We have quite a few on our ~36 acres, the birds like them and well, you know how that goes :) I've noticed how they and the Autumn Olives tend to pop up more frequently underneath the power lines, where the birds tend to perch.
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On 8/25/09 2:15 PM, in article snipped-for-privacy@4ax.com,

Which is how I suspect I got them....
C
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wrote:

It's only those who live on puny city lots or live in a furnished room in a tenement building who think wild rose is a nuisance plant... it's folks who have a few acres who appreciate wild rose as excellent wildlife habitat. And it's extremely easy to keep wild rose, or any prolific plant, under control with loppers and mowers... of course those who live in a furnished room wouldn't have a clue.
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ya think? seems several states & the Feds disagree with you: http://plants.usda.gov/java/profile?symbol=ROMU
http://www.ipcnys.org / http://www.nysgextension.org/glhabitat/epacd/pages/plants/invasives.h tm not listed as noxious in NY, but it's on the invasives watch list. lee
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On 8/25/09 7:36 PM, in article Xns9C72C76D56096enigmaevilnet@199.125.85.9,

I think NH has added it to the invasive list or is about too. It can be like kudzu up here.
Cheryl
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Down here in south Texas we have the McCartney rose version. Some lady wanted to plant some in her yard and she called into a gardenline type radio program. She asked how she should plant it and the host said "lady, just throw some seeds out on the ground and run like hell". That's about as true a statement as I've heard on this stuff.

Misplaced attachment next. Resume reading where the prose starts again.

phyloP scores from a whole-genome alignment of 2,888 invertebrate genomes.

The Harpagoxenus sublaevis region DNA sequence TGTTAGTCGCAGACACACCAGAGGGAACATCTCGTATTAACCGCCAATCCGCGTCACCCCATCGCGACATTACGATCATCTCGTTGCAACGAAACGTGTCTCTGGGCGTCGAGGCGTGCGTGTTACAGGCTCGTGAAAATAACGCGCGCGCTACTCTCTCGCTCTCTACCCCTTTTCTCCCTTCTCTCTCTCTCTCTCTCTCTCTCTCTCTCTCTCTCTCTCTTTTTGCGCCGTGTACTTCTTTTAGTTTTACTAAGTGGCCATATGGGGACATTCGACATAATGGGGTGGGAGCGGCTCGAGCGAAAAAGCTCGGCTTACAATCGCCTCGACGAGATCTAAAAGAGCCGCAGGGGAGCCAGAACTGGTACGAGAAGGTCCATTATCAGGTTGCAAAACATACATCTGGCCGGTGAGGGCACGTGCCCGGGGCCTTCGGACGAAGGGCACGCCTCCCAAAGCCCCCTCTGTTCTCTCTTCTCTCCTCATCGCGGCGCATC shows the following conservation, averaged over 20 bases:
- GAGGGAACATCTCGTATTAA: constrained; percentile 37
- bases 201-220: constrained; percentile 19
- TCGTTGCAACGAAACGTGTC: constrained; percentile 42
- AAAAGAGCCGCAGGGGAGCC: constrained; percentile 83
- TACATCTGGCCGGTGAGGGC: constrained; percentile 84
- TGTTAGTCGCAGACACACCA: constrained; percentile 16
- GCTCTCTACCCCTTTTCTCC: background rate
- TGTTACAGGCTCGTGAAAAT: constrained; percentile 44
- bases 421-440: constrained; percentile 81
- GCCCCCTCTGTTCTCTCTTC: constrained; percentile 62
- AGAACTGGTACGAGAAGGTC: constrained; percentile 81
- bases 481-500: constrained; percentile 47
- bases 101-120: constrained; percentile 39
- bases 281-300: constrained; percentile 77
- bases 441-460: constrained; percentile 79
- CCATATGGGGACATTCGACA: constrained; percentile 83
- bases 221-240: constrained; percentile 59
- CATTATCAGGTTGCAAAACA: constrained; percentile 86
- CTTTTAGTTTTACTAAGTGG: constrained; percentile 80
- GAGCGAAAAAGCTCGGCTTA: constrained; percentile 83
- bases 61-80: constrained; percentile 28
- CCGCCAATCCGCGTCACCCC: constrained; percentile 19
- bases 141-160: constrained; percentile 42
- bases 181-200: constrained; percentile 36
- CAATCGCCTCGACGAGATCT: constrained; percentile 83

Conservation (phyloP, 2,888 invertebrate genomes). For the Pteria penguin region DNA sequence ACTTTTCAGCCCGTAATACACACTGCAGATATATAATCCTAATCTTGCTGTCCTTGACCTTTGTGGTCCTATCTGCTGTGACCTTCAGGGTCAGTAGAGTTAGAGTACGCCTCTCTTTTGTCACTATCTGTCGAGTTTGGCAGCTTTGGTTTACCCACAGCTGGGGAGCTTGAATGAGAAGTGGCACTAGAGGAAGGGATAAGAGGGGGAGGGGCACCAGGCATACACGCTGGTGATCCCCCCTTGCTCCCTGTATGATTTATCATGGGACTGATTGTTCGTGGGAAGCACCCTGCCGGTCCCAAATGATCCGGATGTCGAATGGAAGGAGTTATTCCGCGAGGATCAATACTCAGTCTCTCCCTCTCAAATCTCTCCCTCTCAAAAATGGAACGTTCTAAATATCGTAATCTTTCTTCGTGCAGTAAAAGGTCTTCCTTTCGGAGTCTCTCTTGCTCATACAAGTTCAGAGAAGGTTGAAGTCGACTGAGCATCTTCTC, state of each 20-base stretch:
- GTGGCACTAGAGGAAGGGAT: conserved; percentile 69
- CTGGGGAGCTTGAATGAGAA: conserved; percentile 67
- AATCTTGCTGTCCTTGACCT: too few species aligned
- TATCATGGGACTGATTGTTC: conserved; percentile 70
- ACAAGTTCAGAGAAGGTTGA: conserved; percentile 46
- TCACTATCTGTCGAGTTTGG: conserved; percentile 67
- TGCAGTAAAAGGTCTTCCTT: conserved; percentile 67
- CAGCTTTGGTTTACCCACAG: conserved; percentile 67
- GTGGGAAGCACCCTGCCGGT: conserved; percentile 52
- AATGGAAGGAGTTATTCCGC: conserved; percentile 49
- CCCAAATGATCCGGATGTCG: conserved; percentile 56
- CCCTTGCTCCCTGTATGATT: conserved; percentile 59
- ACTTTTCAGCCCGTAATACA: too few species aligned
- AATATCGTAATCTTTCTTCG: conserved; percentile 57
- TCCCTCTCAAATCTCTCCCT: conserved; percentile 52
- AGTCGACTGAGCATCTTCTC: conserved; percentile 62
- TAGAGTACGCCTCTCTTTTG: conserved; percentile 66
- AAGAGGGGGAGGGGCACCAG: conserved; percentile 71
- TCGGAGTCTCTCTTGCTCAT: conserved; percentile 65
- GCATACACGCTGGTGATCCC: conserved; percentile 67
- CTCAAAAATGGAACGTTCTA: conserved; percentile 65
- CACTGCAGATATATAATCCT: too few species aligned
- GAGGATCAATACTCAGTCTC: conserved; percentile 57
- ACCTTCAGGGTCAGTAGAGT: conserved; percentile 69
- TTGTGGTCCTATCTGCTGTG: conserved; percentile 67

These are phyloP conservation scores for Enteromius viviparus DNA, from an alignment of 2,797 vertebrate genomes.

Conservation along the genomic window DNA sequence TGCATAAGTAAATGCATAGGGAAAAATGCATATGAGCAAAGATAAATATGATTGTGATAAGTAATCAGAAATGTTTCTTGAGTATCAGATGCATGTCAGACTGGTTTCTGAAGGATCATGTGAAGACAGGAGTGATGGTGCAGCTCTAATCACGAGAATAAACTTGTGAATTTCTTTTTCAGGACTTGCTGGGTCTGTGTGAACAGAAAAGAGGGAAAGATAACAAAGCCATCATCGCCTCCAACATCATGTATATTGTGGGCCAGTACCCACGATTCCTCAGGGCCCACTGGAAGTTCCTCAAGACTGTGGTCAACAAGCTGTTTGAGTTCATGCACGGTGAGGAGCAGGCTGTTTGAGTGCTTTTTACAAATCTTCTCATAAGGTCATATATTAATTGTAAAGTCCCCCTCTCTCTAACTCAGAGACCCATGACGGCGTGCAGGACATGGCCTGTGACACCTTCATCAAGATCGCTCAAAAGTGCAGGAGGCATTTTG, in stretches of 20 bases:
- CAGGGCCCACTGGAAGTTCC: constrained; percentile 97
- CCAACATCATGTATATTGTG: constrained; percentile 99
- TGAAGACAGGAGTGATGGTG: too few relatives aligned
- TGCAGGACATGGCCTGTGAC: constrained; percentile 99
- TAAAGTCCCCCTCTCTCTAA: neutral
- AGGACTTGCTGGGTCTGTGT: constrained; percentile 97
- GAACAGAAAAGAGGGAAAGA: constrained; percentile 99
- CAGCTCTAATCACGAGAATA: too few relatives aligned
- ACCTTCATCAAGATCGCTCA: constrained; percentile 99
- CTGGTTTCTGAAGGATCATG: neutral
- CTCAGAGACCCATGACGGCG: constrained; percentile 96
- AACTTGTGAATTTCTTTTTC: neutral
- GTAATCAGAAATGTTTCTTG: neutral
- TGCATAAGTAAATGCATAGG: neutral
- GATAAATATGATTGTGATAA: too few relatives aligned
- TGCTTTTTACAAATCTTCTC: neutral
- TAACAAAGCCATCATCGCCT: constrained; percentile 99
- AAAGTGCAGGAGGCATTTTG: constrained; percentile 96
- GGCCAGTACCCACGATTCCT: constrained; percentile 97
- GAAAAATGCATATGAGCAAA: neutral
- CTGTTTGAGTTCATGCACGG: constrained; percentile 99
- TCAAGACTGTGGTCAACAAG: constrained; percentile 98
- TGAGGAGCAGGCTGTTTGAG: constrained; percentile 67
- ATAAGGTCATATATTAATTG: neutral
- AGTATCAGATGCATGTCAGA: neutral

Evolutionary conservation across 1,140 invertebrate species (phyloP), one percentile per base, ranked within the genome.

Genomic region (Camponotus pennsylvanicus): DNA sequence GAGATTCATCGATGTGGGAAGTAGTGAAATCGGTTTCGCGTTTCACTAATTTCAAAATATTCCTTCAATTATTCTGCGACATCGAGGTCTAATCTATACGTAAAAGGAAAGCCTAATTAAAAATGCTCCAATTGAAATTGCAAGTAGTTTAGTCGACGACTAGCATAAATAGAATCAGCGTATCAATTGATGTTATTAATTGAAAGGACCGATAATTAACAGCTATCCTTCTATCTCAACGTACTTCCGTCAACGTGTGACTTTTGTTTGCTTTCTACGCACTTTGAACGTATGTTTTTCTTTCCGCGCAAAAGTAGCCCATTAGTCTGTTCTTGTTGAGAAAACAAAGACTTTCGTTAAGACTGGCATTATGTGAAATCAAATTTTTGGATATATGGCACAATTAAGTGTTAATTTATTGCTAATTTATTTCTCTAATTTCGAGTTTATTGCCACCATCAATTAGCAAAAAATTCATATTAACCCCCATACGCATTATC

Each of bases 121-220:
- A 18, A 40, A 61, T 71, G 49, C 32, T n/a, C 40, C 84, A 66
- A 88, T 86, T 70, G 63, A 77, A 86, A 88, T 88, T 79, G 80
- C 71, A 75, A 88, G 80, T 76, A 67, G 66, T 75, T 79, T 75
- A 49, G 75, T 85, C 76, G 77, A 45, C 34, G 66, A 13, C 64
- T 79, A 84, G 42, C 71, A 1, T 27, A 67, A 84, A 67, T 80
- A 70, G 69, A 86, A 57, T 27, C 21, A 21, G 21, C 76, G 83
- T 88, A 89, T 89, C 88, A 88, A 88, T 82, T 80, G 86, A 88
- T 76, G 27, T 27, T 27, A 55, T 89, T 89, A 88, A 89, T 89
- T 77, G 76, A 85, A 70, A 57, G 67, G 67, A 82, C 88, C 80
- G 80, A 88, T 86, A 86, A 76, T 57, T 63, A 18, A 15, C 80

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wrote: >> ya think? seems several states & the Feds disagree with you:

yes, it's on the banned invasives list in NH now. this summer's invasive removal project here has mostly been Oriental bittersweet vines. last year was all the damned Norway maples... i'm still finding crossbreeds though. i doubt most people would fuss about the crossbreeds, but you don't get any usable sap out of one. :) lee
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On 8/26/09 9:36 AM, in article Xns9C7361B58FAE0enigmaevilnet@199.125.85.9,

Wonder what the state is doing about it - I heard something about a big "get the purple loosestrife" campaign, but with other crap going on, I didn't really get a chance to follow it or get involved.
C
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Deer won't even eat it. Multiflora rose is about the only greenery left on the floor of the woods behind my house (Randallstown, MD.) And Maryland does list it as non-native invasive, last I heard.
Alan
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On 9/5/09 11:50 AM, in article 4aa2895d$1$nqubsgap$ snipped-for-privacy@news.eternal-september.org, " snipped-for-privacy@junk.min.net"

Just found some more for me to prune to the ground and paint with Round Up. C